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Kelly, Home Seller in Chicago, IL

I want to rent a home that I was trying to sell. Since the market is bad, I have to rent it out, but I don't

Asked by Kelly, Chicago, IL Fri Dec 21, 2007

have a clue on how to go about it. I live out of town. The house was given to me with a mortgage after my mom passed away. I've been paying the mortgage for two years with noone in it. The house is located in Peoria, IL. I need information on professionals that do it all, from screening applicants collecting rent, up to and including maintenance and if necessary evictions. I need to act quickly. I was concerned because it was winter, and I wasn't sure if this would be a good time to let someone move in.

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Hello Kelly,

The Peoria, Illinois Market is not all that bad, we have seen a small decline, however not nearly as bad as some parts of the country. If you would like, we could do some research and see what kind of price you can get for the house if you do not feel like renting it. There are quite a few property management companies around if you really do want to be a landlord. Overall the Peoria market in very well insulated from the huge ups and downs. You can email me with any questions at Alan@adammerrick.com
0 votes Thank Flag Link Wed Dec 26, 2007
Kelly

Any time of year is fine to offer a property for rent. Leases are individual and there are as many start and end dates on leases as there are days in the year.

Call a property management company in the area that specialized in management of properties (condos and homes) and not sales.
Property management is a full time career, and those companies who specialize in property management have the budget to advertise, and means to attract tenants, run credit and criminal checks, walk tenant in, handle general maintenance items (home owner pays for maintenance), walk tenant out, renew lease, if necessary handle eviction etc.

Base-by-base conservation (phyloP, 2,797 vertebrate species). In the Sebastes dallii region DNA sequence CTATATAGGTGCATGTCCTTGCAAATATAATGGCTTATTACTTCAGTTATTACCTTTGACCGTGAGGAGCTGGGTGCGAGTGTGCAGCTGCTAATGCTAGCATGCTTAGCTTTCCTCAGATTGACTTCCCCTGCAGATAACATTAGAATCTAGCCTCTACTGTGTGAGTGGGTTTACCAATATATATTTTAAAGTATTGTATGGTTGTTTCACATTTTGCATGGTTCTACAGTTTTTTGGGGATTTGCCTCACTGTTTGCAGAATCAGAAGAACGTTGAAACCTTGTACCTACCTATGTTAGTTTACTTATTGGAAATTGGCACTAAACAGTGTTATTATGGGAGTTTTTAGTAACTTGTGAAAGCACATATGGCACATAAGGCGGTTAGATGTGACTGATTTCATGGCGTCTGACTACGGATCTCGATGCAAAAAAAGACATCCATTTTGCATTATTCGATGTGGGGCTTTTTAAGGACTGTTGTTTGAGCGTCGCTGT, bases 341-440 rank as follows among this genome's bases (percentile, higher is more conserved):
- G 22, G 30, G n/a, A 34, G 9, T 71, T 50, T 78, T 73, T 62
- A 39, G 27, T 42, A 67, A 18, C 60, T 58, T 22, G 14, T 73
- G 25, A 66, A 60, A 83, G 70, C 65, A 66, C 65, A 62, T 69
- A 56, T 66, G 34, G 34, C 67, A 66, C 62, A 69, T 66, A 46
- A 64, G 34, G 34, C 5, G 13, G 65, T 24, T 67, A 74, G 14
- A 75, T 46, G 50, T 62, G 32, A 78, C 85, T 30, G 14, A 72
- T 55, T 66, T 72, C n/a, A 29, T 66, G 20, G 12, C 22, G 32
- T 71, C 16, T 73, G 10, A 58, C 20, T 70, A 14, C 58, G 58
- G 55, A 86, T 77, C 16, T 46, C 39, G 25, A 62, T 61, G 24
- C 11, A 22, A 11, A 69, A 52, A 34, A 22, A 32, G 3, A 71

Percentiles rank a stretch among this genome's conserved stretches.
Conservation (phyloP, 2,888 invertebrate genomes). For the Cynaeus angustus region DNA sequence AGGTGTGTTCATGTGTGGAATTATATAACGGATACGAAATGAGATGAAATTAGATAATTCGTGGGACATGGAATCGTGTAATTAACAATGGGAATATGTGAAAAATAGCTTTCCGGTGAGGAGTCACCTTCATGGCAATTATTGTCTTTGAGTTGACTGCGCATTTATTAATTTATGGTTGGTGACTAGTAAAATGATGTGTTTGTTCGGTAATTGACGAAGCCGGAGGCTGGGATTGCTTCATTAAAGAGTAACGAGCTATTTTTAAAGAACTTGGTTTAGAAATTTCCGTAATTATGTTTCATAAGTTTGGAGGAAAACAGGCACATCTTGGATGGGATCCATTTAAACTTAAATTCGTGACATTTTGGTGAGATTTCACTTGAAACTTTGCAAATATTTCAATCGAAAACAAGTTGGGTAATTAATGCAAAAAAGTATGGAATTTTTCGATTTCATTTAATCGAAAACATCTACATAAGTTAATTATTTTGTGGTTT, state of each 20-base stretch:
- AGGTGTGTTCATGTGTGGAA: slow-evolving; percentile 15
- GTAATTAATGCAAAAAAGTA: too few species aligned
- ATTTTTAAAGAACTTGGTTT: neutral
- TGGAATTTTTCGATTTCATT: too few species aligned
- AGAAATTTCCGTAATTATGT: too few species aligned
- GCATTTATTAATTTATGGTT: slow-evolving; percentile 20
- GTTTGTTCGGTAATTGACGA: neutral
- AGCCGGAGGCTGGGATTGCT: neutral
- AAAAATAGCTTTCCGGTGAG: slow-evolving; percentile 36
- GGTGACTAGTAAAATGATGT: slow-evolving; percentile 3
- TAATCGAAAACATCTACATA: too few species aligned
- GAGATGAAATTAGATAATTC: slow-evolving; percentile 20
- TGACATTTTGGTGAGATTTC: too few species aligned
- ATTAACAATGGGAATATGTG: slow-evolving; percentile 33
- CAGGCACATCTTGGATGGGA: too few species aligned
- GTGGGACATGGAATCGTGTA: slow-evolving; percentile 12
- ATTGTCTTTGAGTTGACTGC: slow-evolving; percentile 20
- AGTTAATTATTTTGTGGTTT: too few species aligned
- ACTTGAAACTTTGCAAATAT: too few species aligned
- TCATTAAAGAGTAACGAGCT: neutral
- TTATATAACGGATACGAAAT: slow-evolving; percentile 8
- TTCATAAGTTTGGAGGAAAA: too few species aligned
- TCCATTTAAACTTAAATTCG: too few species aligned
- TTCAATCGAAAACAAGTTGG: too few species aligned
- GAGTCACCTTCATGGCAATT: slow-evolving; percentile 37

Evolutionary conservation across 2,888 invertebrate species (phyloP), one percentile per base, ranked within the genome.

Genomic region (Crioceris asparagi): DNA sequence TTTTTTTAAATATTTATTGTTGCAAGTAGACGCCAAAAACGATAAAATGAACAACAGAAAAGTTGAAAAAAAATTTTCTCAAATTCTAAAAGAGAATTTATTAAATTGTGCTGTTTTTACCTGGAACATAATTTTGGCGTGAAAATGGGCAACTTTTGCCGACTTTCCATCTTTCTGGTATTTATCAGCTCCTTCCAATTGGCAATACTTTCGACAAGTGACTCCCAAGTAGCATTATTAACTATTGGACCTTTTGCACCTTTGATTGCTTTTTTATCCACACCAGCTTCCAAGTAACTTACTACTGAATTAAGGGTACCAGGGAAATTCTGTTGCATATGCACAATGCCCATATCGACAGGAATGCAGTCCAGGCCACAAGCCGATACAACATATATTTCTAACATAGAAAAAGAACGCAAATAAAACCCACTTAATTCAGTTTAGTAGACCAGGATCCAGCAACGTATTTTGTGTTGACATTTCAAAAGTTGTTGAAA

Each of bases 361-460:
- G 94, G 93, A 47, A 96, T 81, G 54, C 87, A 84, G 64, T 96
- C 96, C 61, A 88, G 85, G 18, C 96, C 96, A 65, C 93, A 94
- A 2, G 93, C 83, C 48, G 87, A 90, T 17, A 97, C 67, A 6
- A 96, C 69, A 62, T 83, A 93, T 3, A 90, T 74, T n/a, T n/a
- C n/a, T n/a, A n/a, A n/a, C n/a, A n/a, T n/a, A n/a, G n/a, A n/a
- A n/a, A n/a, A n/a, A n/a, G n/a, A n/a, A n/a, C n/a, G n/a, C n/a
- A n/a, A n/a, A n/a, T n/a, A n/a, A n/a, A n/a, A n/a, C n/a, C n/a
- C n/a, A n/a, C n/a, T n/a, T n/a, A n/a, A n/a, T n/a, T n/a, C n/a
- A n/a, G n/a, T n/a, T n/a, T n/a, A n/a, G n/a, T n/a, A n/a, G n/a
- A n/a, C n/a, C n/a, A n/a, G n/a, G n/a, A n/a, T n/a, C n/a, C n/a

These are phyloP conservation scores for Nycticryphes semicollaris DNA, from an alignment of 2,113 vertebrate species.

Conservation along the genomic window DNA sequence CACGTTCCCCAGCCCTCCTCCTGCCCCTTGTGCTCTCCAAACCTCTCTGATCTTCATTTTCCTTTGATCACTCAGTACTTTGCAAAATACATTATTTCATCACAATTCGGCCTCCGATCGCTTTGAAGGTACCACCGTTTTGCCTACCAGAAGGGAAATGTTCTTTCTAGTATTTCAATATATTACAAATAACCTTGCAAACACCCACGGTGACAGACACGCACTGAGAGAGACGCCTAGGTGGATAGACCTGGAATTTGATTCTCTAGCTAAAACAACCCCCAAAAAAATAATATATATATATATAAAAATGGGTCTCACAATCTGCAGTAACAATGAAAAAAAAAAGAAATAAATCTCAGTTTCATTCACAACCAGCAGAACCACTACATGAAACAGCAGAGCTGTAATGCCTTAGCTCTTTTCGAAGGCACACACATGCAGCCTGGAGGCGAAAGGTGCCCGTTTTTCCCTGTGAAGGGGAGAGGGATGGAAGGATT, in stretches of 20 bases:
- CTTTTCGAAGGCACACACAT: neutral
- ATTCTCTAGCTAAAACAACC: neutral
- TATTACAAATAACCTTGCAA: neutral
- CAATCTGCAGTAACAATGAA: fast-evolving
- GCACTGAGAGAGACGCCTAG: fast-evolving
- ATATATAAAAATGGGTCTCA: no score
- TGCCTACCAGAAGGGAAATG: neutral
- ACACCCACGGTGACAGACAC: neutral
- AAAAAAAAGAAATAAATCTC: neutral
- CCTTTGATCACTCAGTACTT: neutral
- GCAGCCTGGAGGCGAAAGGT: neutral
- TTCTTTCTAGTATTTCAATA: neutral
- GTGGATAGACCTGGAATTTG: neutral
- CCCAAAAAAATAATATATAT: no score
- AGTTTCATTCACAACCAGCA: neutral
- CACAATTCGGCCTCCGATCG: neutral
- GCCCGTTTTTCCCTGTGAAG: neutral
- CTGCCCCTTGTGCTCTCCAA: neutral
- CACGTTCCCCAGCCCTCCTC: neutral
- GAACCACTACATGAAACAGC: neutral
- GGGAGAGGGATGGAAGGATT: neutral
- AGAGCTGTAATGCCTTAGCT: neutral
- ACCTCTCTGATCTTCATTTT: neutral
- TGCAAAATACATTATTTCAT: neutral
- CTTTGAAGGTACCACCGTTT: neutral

Best of luck
0 votes Thank Flag Link Fri Dec 21, 2007
Your best bet is to hire a good property management company. They'll do it all: screen applicants, collect rent, and coordinate maintenance. There are both independent property management companies and ones affiliated with real estate firms. Talk and interview several. Find out what they will and won't do. (Many will do it all. Some, however, choose not to do some aspect of property management that you might be anticipating.)

What you want is a good, attentive company with a good, attentive property manager. They can come in all sizes, but I'd suggest starting with medium-sized ones--big enough to do it all, but small enough to give an individual owner the service he/she needs. And choose one with a local presence.

And while the dead of winter isn't the best time to try renting out a house, there are people out there looking. And it doesn't make much sense to hold it off the market another 4-5 months just because it's winter.

Finally, make sure you have the correct insurance on the property. Most homeowner insurance policies (the regular policy that covers a property the owner is living in) do not cover vacant properties. You need special coverage for that. Once it's rented, consult with your insurance company, but then, since it'll be occupied, a regular homeowner's policy probably will be acceptable. Also consider getting an umbrella liability policy. A $1 million policy will cost a few hundred dollars and will be well worth it.

Good luck.
0 votes Thank Flag Link Fri Dec 21, 2007
Don Tepper, Real Estate Pro in Fairfax, VA
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